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Dental Sealants

Upper Avenue Dentistry
BY Upper Avenue Dentistry

If you said sugar, you would be correct! Food can sometimes get stuck in the grooves of your teeth, and when bacteria in your mouth comes in contact with sugar, it creates a harmful acid causing tooth decay. Fillings are the only option when there is a decay or cavity in your teeth.

Fortunately, cavities can be reduced by getting dental sealants which help seal your teeth from food, sugar, and bacteria. Sometimes, it is best for children to get sealants as soon as their permanent teeth has come in. Sealants can also be advantageous for teens or young adults who are prone to cavities.

About Dental Sealants

Although not many patients have heard of sealants, they have been used since the 1960s. A sealant is a plastic coating that is applied onto the surface of the tooth to smoothes out the bumps, grooves, and pits. This avoids the food from getting stuck in the teeth and in turn reduces the possibility of decays.

The two types of sealants that exist are the resin based and glass ionomer sealants. While the resin-based sealants are commonly used and are longer lasting than the ionomer sealants, there are no differences in effectiveness between the two.

The Procedure

The steps of the sealant application is painless and are listed below.

  • The dentist will clean the tooth thoroughly to dispel any food or bacteria that could be on your tooth.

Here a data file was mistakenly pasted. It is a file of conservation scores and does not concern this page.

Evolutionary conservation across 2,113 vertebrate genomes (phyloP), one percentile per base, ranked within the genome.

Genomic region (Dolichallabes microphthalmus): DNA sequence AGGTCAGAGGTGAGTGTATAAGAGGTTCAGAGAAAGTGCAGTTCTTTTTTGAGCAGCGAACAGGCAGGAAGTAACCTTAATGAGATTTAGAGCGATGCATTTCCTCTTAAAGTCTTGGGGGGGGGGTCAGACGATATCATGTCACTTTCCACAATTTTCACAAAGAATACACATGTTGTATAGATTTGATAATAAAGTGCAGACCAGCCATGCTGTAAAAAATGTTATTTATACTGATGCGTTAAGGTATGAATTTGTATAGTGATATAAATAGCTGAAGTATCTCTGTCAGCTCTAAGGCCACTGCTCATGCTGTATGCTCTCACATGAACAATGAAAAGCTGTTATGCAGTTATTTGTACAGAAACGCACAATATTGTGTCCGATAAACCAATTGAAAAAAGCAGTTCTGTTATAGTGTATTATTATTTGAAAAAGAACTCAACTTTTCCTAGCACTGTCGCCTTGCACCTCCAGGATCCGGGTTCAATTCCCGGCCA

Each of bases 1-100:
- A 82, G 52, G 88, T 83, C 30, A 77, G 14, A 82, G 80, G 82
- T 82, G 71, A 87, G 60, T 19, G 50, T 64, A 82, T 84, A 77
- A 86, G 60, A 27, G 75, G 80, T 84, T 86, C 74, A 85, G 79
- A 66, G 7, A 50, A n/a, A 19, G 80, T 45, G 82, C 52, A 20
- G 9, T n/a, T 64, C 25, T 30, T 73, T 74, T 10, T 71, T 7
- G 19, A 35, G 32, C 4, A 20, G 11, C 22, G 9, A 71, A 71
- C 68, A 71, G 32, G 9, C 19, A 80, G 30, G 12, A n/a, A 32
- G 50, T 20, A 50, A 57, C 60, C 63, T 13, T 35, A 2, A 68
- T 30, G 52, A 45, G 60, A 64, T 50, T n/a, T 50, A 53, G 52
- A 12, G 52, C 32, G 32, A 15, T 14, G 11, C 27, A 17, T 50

• The tooth is then dried and a piece of cotton is put around your tooth to absorb any moisture.
  • A solution might be applied on the tooth to make the surface rougher as sealants stick to rough surfaces conveniently.
  • Finally, the sealant is applied onto the tooth enamel in a liquid form that harden within a few seconds.
The Benefits

The most recognizable benefit of sealants is that they reduce the chance of tooth decays by sealing the teeth from harmful bacteria that can cause cavities. In addition, sealants are an investment since it will reduce the time and money spent at the dentist in the long run. Typically, sealants cost significantly less than fillings, which is what would be required in case of cavities. Some insurances cover the cost of sealants and some schools have sealant programs for kids.

Ask Your Dentist

With time, sealants will wear and chip off when we chew food and therefore will need to be touched up every few years. Your dentist will be able to tell you if your sealants are in the condition it should be and fix them if they are not, during your annual check-ups. For more information about dental sealants, talk to your dentist.

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